Visit to Lincoln December 2009
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Was drawn to Lincoln by the noted Christmas Market but decided to stay a few days to explore the city as it was somewhere we had never been before. In retrospect this was a good decision, the Market although interesting and possessing a good atmosphere was like a giant game of sardines - or how many people can you squash into one small space at the same time, so had we visited just for that it may have been a disappointment.
We arrived in Lincoln on the afternoon of Tuesday 1st December and booked into our hotel before heading into the city centre. First impressions were good, looking for something to eat we made our way to the Brayford Wharf, alongside the canal which runs through the city centre. This area has quite a cosmopolitan feel with plenty of bars and restaurants and although most of the eateries along here are part of national chains such as Ask and Wetherspoons it was possible to get a decent meal and all the restaurants have a great view. This part of the city is dominated by the modern buildings of the city's university on the opposite side of the canal, but the Brayford pool still has an attractive appearance and there appeared to be hundreds of swans floating by. The rest of the afternoon was spent shopping in the High Street, this again was a good experience, like most places many of the shops are chain stores but the fact that they are located in a high street rather than a shopping centre and that this High Street has a medieval building/arch called the Stonebow intersecting it gives shopping a special charm.
Wednesday was spent visiting the Cathedral Quarter as it is known and I can honestly say that this area rivals any tourist town or city in the country. Lincoln Castle is well worth a visit and gives a good insight into the penal system as it was in days gone by, there is a stunning view of the city from the castle walls and the opportunity to see a copy of one of the most important documents in English history the Magna Carta signed by King John himself. Even the Tourist Information Centre is worth a visit being a medieval lath and plaster building and the whole area around Castle Square and the Bailgate with its Roman Arches is very attractive and worth a visit. The Cathedral itself is magnificent. There is an entry fee to enter the building which given the cost of the upkeep of the cathedral is fair but I must say it was a little disconcerting to enter this wonderful building and find a couple of tills that looked like a supermarket exit - maybe they could handle things a little more discretely. The entry fee was worth it though as the building is magnificent and we spent nearly two hours exploring, probably half that time looking for the elusive Lincoln Imp - found him eventually though. The area around the Cathedral, Minster Yard and the Roman Arches is almost equally as impressive as the building itself. After a superb lunch at Cafe Zoot on the Bailgate we made our way down the very aptly named Steep Hill, this is an amazing winding cobbled street on a steep incline with a variety of historic buildings, most of which house interesting shops, on either side for someone like me who adores second hand bookshops it was a dream and there are several of these on the hill, unfortunately not all of them were open.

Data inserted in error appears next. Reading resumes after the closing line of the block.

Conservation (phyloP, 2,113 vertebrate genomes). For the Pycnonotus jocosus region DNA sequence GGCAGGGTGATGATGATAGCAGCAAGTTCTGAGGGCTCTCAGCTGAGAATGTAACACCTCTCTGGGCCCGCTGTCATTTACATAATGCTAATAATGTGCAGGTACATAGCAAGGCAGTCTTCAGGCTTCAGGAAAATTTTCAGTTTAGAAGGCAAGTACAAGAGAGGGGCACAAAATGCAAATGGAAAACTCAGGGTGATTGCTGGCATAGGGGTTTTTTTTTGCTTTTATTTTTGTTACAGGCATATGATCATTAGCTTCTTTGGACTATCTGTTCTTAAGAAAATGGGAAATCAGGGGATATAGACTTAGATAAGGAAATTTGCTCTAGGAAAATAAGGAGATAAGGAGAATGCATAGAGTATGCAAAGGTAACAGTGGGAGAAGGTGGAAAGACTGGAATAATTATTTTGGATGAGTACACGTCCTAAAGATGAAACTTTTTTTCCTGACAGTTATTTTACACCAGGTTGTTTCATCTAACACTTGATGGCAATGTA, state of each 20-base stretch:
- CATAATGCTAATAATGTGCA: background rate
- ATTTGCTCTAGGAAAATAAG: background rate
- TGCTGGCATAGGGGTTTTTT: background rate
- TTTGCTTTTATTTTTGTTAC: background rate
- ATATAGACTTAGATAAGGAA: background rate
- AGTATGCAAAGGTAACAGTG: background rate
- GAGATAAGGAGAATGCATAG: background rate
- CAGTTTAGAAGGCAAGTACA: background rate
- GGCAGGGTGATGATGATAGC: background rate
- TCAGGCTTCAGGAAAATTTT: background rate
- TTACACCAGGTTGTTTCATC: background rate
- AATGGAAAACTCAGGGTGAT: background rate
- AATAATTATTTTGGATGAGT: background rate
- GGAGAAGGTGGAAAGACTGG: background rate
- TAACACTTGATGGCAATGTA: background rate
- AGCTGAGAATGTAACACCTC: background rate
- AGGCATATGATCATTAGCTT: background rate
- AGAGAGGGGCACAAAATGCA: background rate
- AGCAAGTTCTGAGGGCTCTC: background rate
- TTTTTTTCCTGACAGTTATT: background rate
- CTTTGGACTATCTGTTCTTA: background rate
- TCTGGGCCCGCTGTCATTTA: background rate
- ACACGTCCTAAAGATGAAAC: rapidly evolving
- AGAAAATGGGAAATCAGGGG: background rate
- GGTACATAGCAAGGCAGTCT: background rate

Half way down the hill a signpost led us to The Collection Museum which houses archaeological finds from around Lincolnshire and has good displays on the Anglo Saxons, Vikings and Romans amongst other things. Entry to the museum is free and it is again well worth a visit.
The following day we headed out of Lincoln and visited the market town of Horncastle - wow what a place absolutely full of antique and junk shops and you can browse to your heart's content - returning to Lincoln in the evening for the start of the Christmas market. The market certainly provides the visitor with a superb Christmas atmosphere but is so busy that visitors have to follow a strict one way system just to be able to get around. Visiting some stalls is difficult because of the volume of people and many of the stalls sell the same things - there seemed to be hundreds of scandinavian hats and mulled wine stalls to name but a few. We attempted a second visit to the marked on the Friday but the crowds were even worse causing to head away from the main market area, this had its advantages though as it led us to the ruins of the Bishops Palace and the Usher Gallery as well as to discovering a wonderful green area called the Arboretum.
This was our first ever visit to Lincoln but it will definitely not be our last. I want to return in the summer and among other things take a boat trip down the Brayford and go on the Lincoln Ghost Walk which we missed but which I am told is excellent as it contains much local history and information as well as scary stories.
Overall, Lincoln is a very attractive and laid back city with a wealth of history and some fantastic old buildings.